How Can Iran Respond to the Surge in Cyberattacks?

A recent surge in cyberattacks targeting Iran’s nuclear program, military facilities and assets around the country heralds a new escalatory phase of state-of-the-art hybrid warfare. This means of combat is fast becoming an alternative for the conventional military confrontation everyone is trying hard to avert for their own reasons.

A major cyberattack earlier this month against the jewel of Iran’s nuclear enrichment program at Natanz, coupled with sabotage operations and explosions on a number of military assets around the country, versus a huge explosion aboard a US navy vessel in San Diego, California, serve as examples of what seems to be becoming a recurrent theme in the foreseeable future as tension between Tehran and its adversaries reaches new levels.

Natanz: the Most Serious Cyberattack So Far on Iran’s Nuclear Assets

The cyberattack on Natanz wasn’t the first and most certainly won’t be the last such operation trying to halt or maim Tehran’s nuclear aspirations. In June 2019, the US launched a cyberattack on Iranian weapons systems on as US President Donald Trump abandoned risky air strikes on the country, according to American reports at the time.

Although the specific details of the damage resulting from the recent cyber strike on Natanz has been tightly guarded, the last such attack against Iran is believed to have disabled computer systems controlling rocket and missile launchers. The US administration then said that its action was in retaliation for the shooting down of a US drone as well as attacks on oil tankers that the US has blamed Iran for.

American Sanctions are Also Crippling Iran

The US administration has coupled its cyber warfare against Iran with a new set of stifling sanctions that it claimed were needed in order to “prevent Tehran from obtaining nuclear weapons”, and economic pressure would be maintained unless Tehran changed course. Despite Iran’s repeated assertion that its nuclear program is peaceful, and insistence that it does not seek or condone the possession of nuclear arms “at least for religious reasons,” the US and other regional as well as Western powers remain suspicious of Tehran’s claims. Israeli Prime Minister Benjamin Netanyahu in particular, has been vigorously campaigning against Iran’s nuclear and missile programs, urging his staunch ally Trump to join in a major military operation against Iranian nuclear facilities as well as strategic missile compounds and launcher sites.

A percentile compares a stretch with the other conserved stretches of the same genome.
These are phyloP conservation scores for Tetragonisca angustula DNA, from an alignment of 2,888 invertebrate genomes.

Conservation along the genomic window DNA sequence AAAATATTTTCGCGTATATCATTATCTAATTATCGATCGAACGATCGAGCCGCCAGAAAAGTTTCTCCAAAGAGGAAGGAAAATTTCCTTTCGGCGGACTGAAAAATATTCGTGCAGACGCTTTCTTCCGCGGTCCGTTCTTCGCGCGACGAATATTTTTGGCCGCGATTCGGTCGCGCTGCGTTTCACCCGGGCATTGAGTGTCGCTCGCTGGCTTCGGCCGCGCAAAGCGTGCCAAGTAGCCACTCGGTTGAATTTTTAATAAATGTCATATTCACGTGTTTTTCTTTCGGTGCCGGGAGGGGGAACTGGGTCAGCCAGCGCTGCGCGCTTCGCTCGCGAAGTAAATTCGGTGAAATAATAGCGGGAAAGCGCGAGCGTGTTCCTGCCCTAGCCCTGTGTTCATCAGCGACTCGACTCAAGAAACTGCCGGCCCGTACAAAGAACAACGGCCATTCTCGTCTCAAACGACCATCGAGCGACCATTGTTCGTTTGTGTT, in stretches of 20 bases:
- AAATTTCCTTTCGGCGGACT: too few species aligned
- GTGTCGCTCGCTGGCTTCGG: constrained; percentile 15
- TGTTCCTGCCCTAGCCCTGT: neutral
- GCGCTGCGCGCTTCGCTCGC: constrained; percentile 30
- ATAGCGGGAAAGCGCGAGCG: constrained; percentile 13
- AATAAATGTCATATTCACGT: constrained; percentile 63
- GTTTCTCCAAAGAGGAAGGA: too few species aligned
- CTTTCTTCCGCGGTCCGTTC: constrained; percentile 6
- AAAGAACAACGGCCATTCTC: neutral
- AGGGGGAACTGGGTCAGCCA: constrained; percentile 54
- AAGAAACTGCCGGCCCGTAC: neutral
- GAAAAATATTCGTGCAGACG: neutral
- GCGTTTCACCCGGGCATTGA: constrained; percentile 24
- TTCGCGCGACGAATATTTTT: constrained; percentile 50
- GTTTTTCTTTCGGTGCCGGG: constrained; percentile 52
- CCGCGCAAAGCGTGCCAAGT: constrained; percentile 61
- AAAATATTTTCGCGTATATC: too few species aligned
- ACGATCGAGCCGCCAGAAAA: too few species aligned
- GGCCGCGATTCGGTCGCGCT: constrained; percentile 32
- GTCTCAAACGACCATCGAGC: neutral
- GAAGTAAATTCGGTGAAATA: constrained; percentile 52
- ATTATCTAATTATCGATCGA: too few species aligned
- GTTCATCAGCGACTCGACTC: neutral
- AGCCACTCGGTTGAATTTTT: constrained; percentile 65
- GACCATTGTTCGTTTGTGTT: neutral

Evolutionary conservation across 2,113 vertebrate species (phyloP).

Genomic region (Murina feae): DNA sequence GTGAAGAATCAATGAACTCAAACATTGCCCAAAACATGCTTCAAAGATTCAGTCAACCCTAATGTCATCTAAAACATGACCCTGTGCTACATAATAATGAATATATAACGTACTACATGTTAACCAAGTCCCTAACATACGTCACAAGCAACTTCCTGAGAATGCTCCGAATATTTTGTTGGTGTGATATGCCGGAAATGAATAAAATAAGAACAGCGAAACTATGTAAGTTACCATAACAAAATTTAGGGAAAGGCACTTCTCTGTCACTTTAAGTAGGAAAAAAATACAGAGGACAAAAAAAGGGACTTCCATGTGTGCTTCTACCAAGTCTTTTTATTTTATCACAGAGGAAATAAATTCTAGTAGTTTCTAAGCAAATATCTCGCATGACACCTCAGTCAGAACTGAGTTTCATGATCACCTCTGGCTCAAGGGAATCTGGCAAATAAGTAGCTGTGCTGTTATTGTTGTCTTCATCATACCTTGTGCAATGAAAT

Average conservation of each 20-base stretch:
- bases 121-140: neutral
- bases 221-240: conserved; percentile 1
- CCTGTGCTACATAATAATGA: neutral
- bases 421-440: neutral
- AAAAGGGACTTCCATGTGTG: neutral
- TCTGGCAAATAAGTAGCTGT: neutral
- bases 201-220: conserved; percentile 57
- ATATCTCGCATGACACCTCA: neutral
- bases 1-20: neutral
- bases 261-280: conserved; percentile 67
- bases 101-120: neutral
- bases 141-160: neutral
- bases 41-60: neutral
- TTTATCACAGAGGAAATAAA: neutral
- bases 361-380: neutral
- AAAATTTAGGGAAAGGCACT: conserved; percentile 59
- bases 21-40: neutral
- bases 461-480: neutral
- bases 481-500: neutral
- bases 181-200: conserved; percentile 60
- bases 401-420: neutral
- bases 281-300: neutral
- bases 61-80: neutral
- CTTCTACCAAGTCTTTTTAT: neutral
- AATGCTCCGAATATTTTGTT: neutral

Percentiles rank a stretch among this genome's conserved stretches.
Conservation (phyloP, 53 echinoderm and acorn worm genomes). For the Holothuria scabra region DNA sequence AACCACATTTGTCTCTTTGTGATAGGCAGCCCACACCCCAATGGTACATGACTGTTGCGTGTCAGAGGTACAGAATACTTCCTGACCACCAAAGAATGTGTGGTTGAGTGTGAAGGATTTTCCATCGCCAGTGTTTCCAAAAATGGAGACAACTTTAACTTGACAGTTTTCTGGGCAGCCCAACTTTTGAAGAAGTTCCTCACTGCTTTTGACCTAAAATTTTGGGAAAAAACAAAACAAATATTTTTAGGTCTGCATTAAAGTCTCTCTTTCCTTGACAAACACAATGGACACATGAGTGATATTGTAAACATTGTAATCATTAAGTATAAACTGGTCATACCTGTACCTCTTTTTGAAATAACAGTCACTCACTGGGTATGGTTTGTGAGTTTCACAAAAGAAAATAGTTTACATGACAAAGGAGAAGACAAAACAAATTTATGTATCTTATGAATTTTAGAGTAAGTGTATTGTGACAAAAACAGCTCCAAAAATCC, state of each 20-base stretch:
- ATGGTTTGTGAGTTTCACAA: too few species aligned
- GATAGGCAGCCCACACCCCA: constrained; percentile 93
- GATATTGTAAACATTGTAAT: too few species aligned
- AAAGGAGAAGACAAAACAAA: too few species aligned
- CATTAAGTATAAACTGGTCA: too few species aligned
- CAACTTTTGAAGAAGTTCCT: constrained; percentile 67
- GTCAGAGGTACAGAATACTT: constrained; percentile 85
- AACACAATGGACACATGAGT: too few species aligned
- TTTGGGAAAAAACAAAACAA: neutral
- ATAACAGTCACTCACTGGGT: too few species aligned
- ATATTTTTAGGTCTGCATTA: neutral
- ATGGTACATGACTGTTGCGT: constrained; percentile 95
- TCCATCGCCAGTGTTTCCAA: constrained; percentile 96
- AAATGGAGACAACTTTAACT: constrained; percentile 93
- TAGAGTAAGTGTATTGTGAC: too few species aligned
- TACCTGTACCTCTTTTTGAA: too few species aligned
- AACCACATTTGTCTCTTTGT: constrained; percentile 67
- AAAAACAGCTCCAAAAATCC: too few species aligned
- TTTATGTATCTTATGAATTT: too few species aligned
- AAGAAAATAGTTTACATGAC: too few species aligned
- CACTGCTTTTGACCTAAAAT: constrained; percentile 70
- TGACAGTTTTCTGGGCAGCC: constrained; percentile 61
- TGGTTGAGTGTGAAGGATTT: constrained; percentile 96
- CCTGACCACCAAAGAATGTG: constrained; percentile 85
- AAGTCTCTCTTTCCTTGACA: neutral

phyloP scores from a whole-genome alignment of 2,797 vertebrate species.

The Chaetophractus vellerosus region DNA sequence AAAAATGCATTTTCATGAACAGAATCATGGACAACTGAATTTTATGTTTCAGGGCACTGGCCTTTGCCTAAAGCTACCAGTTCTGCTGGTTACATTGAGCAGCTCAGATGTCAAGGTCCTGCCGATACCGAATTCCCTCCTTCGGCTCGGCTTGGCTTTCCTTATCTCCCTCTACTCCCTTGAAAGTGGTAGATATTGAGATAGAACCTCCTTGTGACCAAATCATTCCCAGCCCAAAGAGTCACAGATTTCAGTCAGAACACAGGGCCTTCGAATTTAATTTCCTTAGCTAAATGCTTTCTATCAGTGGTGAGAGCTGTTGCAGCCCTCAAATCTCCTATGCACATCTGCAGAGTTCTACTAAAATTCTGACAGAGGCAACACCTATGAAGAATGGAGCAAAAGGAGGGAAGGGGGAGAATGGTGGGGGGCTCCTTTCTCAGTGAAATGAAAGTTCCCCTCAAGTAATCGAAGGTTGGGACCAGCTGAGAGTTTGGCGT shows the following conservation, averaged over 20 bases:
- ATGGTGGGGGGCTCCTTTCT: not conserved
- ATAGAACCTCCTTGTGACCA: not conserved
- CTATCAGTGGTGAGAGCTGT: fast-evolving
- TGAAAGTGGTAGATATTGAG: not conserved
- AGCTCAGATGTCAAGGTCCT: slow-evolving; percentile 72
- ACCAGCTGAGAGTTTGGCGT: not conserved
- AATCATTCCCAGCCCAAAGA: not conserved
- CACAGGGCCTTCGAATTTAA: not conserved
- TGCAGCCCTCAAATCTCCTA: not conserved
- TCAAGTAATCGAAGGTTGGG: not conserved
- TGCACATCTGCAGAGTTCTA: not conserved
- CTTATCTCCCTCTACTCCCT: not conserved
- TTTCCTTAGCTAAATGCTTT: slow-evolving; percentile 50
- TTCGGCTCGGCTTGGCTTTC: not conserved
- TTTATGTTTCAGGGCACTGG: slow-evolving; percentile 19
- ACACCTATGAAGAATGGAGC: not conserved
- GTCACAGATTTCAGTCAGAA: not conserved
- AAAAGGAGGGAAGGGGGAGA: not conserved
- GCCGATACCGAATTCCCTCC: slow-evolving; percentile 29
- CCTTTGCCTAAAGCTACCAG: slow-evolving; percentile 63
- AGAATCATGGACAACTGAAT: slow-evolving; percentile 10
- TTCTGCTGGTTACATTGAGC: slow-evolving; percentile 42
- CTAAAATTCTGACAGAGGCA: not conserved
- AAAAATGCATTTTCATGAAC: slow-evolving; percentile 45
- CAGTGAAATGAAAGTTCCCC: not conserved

Trump’s Decision to Pull Out of the Iran Nuclear Deal

In 2015 Iran reached a deal with six powers — the US, UK, France, China, Russia and Germany — that saw it limit its nuclear activities in return for sanctions relief. The deal restricted Iran’s enrichment of uranium, which is used to make reactor fuel but also nuclear weapons. It was also required to redesign a heavy-water reactor being built, whose spent fuel would contain plutonium suitable for a bomb, and allow international inspections.

Trump abandoned the deal in May 2018 and reinstated US sanctions. He wanted a new deal that would also curb Iran’s ballistic missile program and curtail its involvement in regional conflicts.

Iran refused and saw the value of its currency plummet and its inflation rate soar as the sanctions took effect. When the sanctions were tightened in May 2019, Iran took the first of five steps to “reduce” its commitments under the deal that related to uranium enrichment.

Earlier this year Trump reiterated that he did not want confrontation with the Iranians. “If Iran wants to become a prosperous nation…it’s OK with me,” Trump said. “But they’re never going to do it if they think in five or six years, they’re going to have nuclear weapons.”

“Let’s make Iran great again,” he added, echoing his campaign slogan from the 2016 presidential election. Trump’s sugarcoated remarks fell on deaf ears in Tehran. In January 2020 that the accord moved towards total collapse.

US-Iran Tensions are Likely to Only Get Worse

Tensions between Washington and Tehran escalated much further after a US drone strike in Iraq killed key Iranian general Qasem Soleimani. Iran responded with missile strikes Iraqi bases housing US troops and subsequently declared that it had suspended its final commitment on uranium enrichment. But it stressed that it was ready to reverse course if the US sanctions were lifted.